Hearthside Families

 Hearthside Families

Calling Hearthside Their Home

Eleven families called Hearthside their home over its 200 year history. Its’ owners have included a candle and soap maker, a lawyer, a horse breeder, several farmers, a real estate developer, a merchant, a coal and lumber dealer, a mill owner, a printer, and a publisher. The house got its name from “The Hearthside Looms,” a renowned hand weaving business that was operated by the Talbot family in the early part of the 20th century. The last residents was the Mowbray family, who enjoyed 40 years in this beautiful house before selling it to the Town of Lincoln in 1996 to ensure its preservation. Each family has added their own story to the history of this magnificent house, a history integral to that of the Great Road Historic District, the town of Lincoln, the state of Rhode Island, and the Blackstone River Valley.

Stephen Hopkins Smith

Stephen Hopkins Smith, only in his 20’s when he built Hearthside, was one of 11 children born to Benjamin and Mary Tillinghast Smith. The Smith’s, who were Quakers and farmers, lived in a stone-ender house on 249 acres surrounding the area where Hearthside was eventually built. Stephen’s grandmother, Anne Smith, was the granddaughter of John Smith, the miller, one of five who crossed the Seekonk River with Roger Williams on his first landing in Providence. Following the death of her husband, Anne became the second wife of Governor Stephen Hopkins in 1755, making Stephen the step-grandson of the Governor. Following his education in Providence, Stephen worked for Edward Carrington, a prominent trade merchant.

While building his mansion across from his childhood home in 1812, Stephen also constructed a stone textile mill and started the Smith Manufacturing Company, later called the Butterfly Mill. His textile business proved unprofitable, however. After his beloved rejected the mansion he had built for her, Stephen moved into a small cottage nearby, while his siblings enjoyed living at Hearthside for many years. When plans emerged to build a 45-mile canal to easily transport goods between Providence to Worcester, Stephen enthusiastically embarked on the Blackstone River Canal project, along with business associates Edward Carrington and Moses Brown Ives. He played a critical role in its development, and served as treasurer of the company. Captain Wilbur Kelly was a cargo consignment agent as well as owner of a small mill located along the Canal, reportedly built of the same stone as Smith’s Hearthside.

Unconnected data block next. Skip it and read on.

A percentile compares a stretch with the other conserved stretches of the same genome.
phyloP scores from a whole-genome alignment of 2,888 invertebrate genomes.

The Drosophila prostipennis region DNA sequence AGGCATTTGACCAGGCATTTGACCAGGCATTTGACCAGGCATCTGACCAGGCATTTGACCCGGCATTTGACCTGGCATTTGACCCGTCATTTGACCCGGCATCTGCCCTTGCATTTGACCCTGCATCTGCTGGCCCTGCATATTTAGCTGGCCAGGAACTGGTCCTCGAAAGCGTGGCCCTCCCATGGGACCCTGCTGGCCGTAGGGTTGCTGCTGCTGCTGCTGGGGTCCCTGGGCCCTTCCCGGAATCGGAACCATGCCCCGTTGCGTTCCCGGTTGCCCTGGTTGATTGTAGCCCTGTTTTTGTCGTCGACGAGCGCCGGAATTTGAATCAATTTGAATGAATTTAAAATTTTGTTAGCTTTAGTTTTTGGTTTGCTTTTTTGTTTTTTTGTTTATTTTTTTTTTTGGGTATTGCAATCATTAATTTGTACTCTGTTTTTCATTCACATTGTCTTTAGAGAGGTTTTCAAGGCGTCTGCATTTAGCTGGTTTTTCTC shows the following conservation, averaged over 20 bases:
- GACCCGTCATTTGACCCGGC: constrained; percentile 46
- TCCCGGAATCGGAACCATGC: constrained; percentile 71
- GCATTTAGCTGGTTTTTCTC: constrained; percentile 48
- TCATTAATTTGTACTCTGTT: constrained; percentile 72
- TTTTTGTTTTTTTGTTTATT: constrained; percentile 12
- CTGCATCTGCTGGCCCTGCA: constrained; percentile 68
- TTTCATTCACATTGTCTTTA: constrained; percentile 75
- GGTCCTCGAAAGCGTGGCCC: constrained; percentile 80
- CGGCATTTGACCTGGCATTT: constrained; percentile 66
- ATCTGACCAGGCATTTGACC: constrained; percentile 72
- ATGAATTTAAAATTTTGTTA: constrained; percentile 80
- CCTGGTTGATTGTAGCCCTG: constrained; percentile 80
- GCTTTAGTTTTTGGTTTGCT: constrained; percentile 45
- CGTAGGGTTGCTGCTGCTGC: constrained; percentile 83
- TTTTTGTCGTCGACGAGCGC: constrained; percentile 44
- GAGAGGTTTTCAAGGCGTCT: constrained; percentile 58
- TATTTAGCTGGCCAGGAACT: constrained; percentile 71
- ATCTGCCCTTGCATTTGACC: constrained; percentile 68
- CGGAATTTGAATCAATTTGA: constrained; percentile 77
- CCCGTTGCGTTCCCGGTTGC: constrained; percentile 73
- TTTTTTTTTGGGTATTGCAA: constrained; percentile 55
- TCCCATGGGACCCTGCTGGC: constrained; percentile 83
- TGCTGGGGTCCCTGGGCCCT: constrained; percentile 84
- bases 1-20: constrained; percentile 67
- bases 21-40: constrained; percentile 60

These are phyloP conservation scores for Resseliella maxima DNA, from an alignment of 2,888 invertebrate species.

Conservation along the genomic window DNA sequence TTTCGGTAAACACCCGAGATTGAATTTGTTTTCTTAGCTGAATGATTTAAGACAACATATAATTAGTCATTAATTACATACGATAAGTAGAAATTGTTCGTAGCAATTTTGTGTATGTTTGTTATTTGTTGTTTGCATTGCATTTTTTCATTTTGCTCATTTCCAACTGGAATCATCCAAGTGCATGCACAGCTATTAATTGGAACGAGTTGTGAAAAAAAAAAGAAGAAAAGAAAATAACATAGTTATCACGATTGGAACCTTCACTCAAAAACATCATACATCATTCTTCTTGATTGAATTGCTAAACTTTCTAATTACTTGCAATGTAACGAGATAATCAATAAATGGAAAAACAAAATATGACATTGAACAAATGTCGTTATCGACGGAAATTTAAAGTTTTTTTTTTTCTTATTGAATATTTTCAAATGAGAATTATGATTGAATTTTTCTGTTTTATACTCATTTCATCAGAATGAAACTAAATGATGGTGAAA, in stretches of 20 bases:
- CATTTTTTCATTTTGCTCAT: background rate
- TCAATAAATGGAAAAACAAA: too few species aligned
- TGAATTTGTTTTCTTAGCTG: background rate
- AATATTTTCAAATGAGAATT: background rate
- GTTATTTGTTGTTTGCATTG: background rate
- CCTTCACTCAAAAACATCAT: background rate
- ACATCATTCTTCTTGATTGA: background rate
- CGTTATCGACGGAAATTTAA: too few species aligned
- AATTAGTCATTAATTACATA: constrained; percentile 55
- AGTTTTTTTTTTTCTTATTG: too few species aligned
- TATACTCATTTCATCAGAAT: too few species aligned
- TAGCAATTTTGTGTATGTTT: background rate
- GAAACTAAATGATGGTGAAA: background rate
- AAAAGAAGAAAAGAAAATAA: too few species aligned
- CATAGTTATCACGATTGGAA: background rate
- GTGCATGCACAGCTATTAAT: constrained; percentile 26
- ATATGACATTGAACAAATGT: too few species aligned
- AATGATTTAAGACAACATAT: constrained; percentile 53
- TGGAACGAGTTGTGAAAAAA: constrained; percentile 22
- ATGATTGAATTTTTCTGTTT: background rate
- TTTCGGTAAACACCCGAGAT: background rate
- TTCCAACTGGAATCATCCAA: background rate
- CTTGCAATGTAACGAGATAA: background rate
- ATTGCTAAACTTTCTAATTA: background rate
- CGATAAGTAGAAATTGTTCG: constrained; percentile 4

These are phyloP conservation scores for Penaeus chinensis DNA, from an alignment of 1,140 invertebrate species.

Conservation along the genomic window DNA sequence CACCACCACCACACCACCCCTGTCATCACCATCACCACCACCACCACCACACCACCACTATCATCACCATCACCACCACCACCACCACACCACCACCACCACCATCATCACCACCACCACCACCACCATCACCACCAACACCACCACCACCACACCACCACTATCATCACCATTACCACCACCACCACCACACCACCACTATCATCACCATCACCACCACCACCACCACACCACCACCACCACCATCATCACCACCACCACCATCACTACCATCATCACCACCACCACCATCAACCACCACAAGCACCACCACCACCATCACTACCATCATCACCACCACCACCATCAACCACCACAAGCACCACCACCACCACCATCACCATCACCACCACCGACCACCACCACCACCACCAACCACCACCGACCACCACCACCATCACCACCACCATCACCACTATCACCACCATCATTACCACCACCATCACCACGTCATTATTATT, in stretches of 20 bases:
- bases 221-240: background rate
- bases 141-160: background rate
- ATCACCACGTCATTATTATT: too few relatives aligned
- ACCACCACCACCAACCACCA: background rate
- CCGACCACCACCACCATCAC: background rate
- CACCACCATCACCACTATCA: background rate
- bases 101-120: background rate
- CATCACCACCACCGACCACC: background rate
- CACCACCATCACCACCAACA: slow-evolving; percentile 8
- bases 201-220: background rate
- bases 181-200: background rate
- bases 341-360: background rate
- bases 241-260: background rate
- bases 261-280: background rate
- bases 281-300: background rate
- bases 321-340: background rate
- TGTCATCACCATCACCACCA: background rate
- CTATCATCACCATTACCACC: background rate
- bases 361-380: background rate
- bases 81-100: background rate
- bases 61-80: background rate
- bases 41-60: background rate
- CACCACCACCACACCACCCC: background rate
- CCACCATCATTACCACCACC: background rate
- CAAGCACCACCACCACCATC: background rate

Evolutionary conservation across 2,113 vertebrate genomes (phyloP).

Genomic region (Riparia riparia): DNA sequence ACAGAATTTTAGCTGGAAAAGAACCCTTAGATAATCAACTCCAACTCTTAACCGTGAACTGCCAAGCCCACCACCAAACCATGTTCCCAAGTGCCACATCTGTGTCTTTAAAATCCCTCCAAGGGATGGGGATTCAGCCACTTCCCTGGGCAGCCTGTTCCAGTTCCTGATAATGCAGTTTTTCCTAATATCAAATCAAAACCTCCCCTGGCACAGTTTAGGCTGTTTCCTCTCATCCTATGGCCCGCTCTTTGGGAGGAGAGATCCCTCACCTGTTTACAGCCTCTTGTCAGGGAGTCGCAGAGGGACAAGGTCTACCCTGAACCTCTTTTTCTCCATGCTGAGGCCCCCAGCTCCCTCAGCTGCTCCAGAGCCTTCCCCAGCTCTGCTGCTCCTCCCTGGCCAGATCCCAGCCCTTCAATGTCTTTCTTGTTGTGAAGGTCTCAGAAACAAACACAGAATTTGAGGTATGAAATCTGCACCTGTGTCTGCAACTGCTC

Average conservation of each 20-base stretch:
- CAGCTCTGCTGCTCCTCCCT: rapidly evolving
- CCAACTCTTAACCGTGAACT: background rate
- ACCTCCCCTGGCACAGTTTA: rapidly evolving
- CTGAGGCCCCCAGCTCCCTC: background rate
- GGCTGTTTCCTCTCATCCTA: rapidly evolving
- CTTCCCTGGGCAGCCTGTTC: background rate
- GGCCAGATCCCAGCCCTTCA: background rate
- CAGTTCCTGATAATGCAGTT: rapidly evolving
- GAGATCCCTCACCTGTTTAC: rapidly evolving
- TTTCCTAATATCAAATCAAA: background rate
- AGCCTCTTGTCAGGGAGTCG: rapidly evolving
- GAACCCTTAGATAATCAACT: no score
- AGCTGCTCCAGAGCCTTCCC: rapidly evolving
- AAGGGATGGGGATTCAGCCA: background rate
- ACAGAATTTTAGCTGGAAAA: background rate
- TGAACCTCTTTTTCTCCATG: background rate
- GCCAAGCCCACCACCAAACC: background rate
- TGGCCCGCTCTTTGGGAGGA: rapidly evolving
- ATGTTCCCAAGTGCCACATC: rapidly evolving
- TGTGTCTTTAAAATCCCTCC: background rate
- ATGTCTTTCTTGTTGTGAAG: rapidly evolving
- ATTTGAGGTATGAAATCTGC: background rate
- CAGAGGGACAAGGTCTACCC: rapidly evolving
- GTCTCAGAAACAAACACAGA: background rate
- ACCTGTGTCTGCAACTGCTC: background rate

After the Canal closed in 1848, Stephen went on to manage the Hamlet Mill in Woonsocket, a factory owned by Carrington. Stephen had a deep love of nature and devoted his leisure time to studying agriculture and gardening. Many of the exotic trees and shrubs he planted on family land known as “Quinsnicket” still survive in what is now Lincoln Woods State Park. His experiments with fertilizer enriched the soil on his land, including the portion that became Chase Farm. Widely respected in Rhode Island and beyond for his knowledge of agriculture and horticulture, Stephen was an active member of the Society for the Encouragement of Domestic Industry for many years and in 1854 became founding president of the Rhode Island Horticultural Society.

Smith died in 1857 at the age of 74. An obitiuary in the 1858 Transactions of the Rhode Island Society for the Encouragement of Domestic Industry reads: “Many men of larger mental development, more honored with office and more favored of fortune than Stephen Hopkins Smith, have gone down to the grave; yet there are few...who could compare with him in warmth and affection, benignity of disposition or genuine goodness of heart.” Stephen Hopkins Smith is buried in the cemetery at the Saylesville Friends Meeting House, the place of his worship, just a short distance away from Hearthside on Great Road.